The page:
Recently, I was asked about how to assess the culture of a new organization before you join. As I mentioned in a prior post, it's really hard to figure out whether you are joining a place where you'll thrive and grow or if you are joining an organization with a toxic culture.
A former colleague reached out to me earlier this year with a situation. She found herself in a position at a company that didn't quite measure up to her expectations in terms of work/life balance and culture. It's really hard to assess these things upfront and especially difficult for folks early in their careers with less ability / means to be choosy when job hunting.
Her question for me was: do I really need to stay at this position for 2 years to make this look good on my resume? Or can I start looking for a new position now?
In 2018, my husband and I embarked on buying our first home. We purchased an older home (built in the 1920's as far as we know) and it was in pretty decent shape. We knew there were some cosmetic things that could be updated (we dreamed of adding a new kitchen and finishing the attic) and that we'd tackle them over time.
What we didn't realize was the tremendous iceberg beneath the surface: the water line to the house was lead and needed to be replaced for health reasons because at the time, we were planning to start a family; the gutters needed to be fixed because the holes led to puddles that froze over and became ice skating rinks in unfortunate places (like our front door); the home had zero insulation and would need some blown in because otherwise we'd be paying for more natural gas than we really need. I could go on and on. You get the idea.
And you might be wondering, so what does this have to do with digital products?
In the past, I’ve heard folks say that a Product Manager is the CEO of their product. This kind of thinking creates a strange founder-like mental model where folks feel work will simply fall apart without them so they can’t take a vacation. You can also sub Product Manager for any other 'Lead' role within a digital product team (think Lead Engineer, Product Owner, etc).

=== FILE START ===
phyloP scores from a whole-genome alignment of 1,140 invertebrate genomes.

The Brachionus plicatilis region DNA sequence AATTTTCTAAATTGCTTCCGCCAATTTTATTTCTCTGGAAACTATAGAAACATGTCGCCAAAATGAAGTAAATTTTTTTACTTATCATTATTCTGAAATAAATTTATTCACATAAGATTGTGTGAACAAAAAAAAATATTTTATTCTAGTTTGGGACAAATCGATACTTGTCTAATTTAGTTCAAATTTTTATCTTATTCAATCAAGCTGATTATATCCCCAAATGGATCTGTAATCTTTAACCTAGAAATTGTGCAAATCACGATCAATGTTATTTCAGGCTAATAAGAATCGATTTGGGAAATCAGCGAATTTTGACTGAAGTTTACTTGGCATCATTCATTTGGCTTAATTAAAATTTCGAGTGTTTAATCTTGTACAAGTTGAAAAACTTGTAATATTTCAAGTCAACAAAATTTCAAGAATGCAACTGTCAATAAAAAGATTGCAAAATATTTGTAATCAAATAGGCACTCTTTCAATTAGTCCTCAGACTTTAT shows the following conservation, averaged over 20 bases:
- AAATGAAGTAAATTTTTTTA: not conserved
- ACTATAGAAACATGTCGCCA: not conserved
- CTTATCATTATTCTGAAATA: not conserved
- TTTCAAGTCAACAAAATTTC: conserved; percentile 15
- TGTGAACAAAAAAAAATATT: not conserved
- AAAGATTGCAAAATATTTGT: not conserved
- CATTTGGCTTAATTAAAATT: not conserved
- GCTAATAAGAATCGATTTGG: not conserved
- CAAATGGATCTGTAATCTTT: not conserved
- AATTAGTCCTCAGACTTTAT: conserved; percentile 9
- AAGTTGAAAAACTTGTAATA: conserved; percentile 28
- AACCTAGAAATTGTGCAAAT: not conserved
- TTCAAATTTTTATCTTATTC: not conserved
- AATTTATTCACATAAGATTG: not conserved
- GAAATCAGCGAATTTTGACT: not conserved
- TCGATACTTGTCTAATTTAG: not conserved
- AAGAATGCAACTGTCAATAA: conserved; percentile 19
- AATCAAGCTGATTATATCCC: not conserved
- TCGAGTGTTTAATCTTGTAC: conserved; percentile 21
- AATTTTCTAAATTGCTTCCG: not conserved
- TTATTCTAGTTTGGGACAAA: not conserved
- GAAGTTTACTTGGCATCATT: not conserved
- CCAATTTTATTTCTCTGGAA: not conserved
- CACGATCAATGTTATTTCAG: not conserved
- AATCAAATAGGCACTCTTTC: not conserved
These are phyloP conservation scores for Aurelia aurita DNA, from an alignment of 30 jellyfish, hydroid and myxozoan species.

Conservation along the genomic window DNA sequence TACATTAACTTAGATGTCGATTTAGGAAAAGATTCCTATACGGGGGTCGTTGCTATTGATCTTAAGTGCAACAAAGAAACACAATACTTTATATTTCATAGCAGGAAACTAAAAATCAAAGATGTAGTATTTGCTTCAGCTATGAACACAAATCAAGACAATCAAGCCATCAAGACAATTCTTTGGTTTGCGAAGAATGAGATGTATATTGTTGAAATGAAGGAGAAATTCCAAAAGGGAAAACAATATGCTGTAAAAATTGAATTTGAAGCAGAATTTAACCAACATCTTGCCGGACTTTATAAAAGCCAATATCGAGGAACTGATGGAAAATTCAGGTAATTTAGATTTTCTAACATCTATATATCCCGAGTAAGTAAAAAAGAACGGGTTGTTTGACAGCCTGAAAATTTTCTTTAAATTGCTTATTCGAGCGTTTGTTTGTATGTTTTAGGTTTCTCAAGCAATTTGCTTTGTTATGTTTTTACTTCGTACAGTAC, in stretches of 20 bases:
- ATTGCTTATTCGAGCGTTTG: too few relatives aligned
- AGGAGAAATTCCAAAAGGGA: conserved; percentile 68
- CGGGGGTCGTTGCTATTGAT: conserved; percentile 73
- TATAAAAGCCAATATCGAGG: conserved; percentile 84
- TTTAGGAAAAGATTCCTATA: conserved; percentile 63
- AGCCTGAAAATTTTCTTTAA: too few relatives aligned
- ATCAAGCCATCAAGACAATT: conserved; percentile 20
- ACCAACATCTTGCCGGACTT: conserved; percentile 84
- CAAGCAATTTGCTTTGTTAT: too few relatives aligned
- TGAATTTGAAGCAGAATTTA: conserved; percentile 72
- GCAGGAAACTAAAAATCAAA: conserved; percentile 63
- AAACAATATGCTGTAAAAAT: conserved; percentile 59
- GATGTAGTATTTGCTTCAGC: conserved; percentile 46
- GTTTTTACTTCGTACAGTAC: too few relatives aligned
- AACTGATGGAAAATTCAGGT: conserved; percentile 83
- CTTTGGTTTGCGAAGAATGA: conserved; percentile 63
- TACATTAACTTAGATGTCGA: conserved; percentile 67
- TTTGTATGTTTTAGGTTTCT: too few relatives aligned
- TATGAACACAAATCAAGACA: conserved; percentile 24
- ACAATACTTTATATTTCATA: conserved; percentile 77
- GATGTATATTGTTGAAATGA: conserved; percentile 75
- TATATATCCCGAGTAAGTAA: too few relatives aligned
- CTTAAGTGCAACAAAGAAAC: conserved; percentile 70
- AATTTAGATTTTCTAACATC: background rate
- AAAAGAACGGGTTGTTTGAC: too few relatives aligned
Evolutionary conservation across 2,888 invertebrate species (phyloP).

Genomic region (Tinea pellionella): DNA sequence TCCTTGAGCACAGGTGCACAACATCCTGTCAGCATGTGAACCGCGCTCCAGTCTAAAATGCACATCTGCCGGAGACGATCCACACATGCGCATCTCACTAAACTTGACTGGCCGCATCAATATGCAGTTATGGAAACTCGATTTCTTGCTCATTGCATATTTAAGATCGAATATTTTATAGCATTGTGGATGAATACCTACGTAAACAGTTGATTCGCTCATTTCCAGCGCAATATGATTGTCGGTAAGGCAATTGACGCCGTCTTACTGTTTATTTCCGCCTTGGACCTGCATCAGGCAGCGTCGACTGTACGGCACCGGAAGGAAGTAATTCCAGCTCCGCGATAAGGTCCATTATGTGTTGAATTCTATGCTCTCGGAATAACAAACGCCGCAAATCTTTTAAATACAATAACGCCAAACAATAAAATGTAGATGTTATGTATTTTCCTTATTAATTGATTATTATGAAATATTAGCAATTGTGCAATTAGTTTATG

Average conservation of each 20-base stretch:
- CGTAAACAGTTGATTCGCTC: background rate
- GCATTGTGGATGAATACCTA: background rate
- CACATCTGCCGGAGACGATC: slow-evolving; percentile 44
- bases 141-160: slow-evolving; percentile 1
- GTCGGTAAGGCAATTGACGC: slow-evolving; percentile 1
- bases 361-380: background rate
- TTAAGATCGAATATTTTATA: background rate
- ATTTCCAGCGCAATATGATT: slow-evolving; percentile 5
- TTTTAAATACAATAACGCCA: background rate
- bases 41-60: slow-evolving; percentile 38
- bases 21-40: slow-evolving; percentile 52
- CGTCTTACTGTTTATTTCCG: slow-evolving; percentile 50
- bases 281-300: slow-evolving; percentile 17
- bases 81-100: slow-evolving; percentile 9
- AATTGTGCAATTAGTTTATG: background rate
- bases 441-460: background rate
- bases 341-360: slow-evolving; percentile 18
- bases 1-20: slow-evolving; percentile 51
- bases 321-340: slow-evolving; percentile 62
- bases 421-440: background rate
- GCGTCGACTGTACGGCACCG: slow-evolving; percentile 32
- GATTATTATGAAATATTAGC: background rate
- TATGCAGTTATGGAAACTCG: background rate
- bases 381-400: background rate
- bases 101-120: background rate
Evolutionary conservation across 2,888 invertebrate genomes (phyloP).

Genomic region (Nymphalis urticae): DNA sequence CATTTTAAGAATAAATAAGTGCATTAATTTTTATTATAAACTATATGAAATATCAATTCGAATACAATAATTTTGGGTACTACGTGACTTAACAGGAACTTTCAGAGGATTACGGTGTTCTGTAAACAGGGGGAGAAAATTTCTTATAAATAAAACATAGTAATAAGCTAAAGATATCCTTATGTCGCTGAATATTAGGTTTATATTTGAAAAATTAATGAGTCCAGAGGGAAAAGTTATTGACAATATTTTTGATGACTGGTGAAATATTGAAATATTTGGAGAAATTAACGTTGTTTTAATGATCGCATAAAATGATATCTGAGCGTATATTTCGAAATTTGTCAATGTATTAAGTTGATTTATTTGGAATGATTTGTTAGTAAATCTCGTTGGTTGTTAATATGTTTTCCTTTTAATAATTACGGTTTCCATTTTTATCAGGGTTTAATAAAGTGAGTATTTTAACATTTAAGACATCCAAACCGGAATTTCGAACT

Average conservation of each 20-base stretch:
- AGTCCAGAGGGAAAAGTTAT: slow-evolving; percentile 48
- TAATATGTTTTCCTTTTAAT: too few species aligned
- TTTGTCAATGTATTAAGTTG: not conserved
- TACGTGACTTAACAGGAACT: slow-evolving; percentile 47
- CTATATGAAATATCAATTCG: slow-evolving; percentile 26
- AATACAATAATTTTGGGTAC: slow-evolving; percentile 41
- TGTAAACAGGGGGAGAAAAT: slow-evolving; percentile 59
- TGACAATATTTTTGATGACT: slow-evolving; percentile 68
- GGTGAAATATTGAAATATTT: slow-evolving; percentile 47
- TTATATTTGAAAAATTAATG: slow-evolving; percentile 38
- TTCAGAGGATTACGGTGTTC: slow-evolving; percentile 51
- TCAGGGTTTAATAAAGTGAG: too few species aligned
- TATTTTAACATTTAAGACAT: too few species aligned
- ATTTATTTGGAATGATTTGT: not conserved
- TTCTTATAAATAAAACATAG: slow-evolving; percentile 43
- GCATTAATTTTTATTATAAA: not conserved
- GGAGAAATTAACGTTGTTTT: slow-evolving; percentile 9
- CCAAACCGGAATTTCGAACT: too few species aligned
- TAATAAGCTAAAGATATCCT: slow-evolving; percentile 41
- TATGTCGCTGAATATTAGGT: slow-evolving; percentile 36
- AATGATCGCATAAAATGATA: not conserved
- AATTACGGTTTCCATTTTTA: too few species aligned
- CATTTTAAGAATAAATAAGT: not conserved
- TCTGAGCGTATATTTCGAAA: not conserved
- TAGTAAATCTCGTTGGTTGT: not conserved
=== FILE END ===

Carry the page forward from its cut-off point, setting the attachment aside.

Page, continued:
In short, this line of thinking is not sustainable.
As product folks, we are asked to drive value and in order to do this we need to be somewhat ruthless about what we do, and consequently what we do not do. I always refer to this as 'ruthless prioritization' but it's not quite as antagonistic as it sounds.
Why does it feel ruthless?
I want to address why it often feels ruthless or downright "icky" for us to prioritize work this way:
You are saying no, possibly a lot: you might feel like a killjoy as you constantly re-focus your peers on the less fun stuff that you might need to achieve. Or, this could lead to difficult conversations and/or escalations (depending on the type of company you work at).
You are ignoring known customer or operational pain points: this one took me a while to overcome; you know your customer, you empathize with your customer and so when you see something wrong, you desperately want to fix it. In this case, you can't — and that's okay, you will run yourself ragged if you aim for perfection.
Many of my best life decisions were made by saying, "Let's see where this goes!" When my husband and I started dating, for instance, I thought, "This will be fun for the summer until we break up; we'll go off to college in different cities and never see each other again." And then that never happened: we were both in New York and the rest is history.
I can say something similar happened when I decided to apply for the Smartly Quantic program. I had just finished paying off 27K of student loan debt and the prospect of going back to school (read: more debt) was not exactly tempting. And the truth is age is a major factor; going back to school in my 30's was going to put a major cramp in my life goals of owning a home and having a child.
I saw ads for what was then marketed as "Smartly" on the train (specifically their fee-free MBA program) and figured it was worth at least throwing my hat in the ring. What happened next was unexpected; I was admitted to their Executive MBA track given my work experience. This track normally comes with a fee and I was offered a full scholarship to cover the one year program.
Let me preface this by saying that I strongly believe in free-flowing discourse and dialogue. I believe that we should question our assumptions and seek solace in facts and figures. I also believe in seeking out patterns in our past behavior to help predict future actions, or break out of them. But first and foremost, I believe that we owe it to our fellow humans to empathize with their experiences on this earth.
I wrote this piece on Medium first about my work as a Product Manager:
I work in a large room that’s offset from a larger and more public area. The room is locked, so that only people who work for my company can enter as long as they have an ID badge with the appropriate permissions assigned. There are two doors through which one can enter the room. These doors can be opened by anyone from the inside of the room, but you must first push a red button adjacent to the door.